The slowdown comes at a vulnerable time for the world economy — the eurozone is still at risk of another recession, the Abenomics has failed to drag Japan out of the mire, and investors are pulling out of emerging market funds.

Policymakers and investors were not prepared for a reality that after more than three decades on steroids, the world’s second-largest economy has been transitioned to a “new normal” of slower growth.

The market, crazy about speed and figures, seems to have missed the reality that the Chinese economy is healthier under the “new normal” featuring positive trends of stable growth, an optimized structure, enhanced quality and improved social welfare.

China’s sound economic fundamentals have not changed and the government will maintain macro-policies appropriate, Premier Li said during a meeting with Klaus Schwab, founder and executive chairman of the WEF on Tuesday.

The improvement of the quality and efficiency of the Chinese economy and its upgrading will make important contributions to maintaining the stability and healthy development of the world economy and finance, Li said.

The Chinese economy, shifting focus to consumption and investment from polluting heavy industry and manufacturing via complex reforms, will continue to function as a vital ballast for the world economy.

Besides, Beijing aims to create an open capital market by pushing ahead with a broad range of financial reforms to allow more foreign investment and encourage Chinese players to invest abroad. The more transparent and efficient allocation of the Chinese capital will have a positive effect on the global market.

In the process, China has proposed or promoted a host of initiatives and plans, such as the initiatives on the Silk Road Economic Zone, the 21st Century Maritime Silk Road, the BRICS Development Bank and the Asian Infrastructure Investment Bank.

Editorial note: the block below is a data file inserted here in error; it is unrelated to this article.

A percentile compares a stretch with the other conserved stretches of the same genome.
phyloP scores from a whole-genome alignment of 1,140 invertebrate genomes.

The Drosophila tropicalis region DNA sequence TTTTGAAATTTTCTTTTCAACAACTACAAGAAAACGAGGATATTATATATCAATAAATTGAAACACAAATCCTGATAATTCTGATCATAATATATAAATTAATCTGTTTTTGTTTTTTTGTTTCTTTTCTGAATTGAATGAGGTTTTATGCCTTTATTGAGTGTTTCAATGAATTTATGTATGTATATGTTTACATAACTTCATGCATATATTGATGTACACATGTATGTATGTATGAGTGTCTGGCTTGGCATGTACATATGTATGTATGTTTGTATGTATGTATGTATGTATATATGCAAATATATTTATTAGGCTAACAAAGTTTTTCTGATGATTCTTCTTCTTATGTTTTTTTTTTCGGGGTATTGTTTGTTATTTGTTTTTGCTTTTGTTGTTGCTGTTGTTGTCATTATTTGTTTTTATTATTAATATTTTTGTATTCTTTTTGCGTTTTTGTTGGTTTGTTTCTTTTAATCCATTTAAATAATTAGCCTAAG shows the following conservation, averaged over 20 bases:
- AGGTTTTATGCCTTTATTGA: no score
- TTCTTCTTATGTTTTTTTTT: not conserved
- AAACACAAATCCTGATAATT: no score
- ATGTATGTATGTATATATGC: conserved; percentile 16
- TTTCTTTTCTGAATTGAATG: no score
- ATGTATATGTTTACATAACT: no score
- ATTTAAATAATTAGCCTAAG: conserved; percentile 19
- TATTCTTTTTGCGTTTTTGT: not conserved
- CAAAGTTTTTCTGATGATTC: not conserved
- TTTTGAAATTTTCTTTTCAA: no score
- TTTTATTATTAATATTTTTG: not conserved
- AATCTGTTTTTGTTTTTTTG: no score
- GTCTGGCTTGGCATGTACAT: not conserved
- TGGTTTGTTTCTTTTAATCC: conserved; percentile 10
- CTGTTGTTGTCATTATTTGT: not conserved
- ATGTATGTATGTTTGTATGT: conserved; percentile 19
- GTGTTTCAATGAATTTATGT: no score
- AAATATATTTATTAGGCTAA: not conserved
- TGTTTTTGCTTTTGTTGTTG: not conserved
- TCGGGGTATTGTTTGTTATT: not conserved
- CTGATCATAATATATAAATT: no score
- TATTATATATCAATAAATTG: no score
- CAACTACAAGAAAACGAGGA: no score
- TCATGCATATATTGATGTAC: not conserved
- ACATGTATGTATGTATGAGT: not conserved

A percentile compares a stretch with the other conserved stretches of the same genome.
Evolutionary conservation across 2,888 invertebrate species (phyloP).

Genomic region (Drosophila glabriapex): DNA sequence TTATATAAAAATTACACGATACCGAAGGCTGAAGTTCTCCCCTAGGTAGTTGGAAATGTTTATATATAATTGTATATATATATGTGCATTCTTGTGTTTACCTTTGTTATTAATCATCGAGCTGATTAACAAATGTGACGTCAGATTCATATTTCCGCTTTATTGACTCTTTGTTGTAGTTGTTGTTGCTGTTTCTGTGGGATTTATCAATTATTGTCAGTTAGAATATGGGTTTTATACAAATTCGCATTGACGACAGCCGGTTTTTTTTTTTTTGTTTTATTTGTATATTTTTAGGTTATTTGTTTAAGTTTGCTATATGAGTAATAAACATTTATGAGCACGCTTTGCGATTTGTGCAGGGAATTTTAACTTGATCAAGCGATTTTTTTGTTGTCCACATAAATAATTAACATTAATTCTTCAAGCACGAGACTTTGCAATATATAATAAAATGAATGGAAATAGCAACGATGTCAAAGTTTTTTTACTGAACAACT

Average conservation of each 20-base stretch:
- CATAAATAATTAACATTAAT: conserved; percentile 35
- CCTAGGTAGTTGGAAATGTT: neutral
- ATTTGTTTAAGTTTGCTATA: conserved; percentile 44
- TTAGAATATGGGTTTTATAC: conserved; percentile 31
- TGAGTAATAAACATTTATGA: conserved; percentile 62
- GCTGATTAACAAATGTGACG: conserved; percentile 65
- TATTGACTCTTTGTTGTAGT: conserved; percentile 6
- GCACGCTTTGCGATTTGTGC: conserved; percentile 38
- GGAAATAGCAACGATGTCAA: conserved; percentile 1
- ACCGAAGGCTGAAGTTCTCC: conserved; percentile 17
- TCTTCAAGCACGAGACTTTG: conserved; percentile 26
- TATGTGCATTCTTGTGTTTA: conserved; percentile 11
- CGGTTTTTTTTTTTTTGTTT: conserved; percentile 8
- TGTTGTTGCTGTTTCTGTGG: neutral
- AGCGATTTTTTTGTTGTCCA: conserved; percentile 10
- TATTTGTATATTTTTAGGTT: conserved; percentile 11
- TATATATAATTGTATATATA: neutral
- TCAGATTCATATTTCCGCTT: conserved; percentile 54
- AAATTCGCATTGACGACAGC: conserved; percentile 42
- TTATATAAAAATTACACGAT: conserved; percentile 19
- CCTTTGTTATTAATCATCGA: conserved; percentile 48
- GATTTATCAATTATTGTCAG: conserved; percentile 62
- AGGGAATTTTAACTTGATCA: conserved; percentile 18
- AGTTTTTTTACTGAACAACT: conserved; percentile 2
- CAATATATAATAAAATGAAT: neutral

It is fair to say that China’s capital export is creating life blood for the global economy to avoid the risk of declining.

In light of financial difficulty faced by Asia in realizing inter-connectivity and mutual access, China has pledged to contribute 40 billion U.S. dollars to setting up a Silk Road Fund to provide financial support for infrastructure construction, resources exploration and industrial cooperation for countries along the “One Belt and One Road.”

It is estimated that in the next decade, China’s outbound investment will total 1,250 billion dollars, giving more impetus to the worlds’ economic growth.

via Spotlight: China’s “new normal” of investment brings new opportunity for win-win – Xinhua | English.news.cn.

26/03/2014

Spooked by defaults, China banks begin retreat from risk | Reuters

Reuters has contacted over 80 companies with elevated debt ratios or problems with overcapacity. Interviews with 15 that agreed to discuss their funding showed that more discriminate lending, long a missing ingredient of China’s economic transformation, has become a reality.

A company logo of Chaori Solar is seen at the 12th China Photovoltaic Conference and International Photovoltaic Exhibition in Beijing, September 5, 2012. REUTERS/Stringer

Up against a cooling Chinese economy and signs that authorities will not step in every time a loan goes bad, banks are becoming more hard-nosed and selective about whom they lend to.

There are signs that even state-owned firms, in the past fawned over by lenders for their government connections, have to contend with higher rates, lower lending limits and more onerous checks by banks.

“Interest rates are going up 10 percent for the entire industry,” said Wang Lei, a finance department manager at PKU HealthCare Corp (000788.SZ). “Obtaining loans is getting difficult and expensive.”

via Spooked by defaults, China banks begin retreat from risk | Reuters.

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04/01/2014

Tiny Loans for Tiny Homes – India Real Time – WSJ

From what began as a small experiment helping slum dwellers buy homes in Mumbai, Micro Housing Finance Corporation Ltd. has grown into a multi-million dollar business making loans across the country.

The Mumbai-based company, which gives low-income households loans to buy homes, now operates in more than 15 cities, with Coimbatore, in the southern state of Tamil Nadu, being the most recent addition just last month.

“Housing finance companies focus on serving the top 3% to 5% of the population because it’s easier and cheaper,” to give big loans to rich people, said Madhusudhan Menon, chairman of Micro Housing Finance. “No one wants [low income] customers who don’t have documentation of their income.”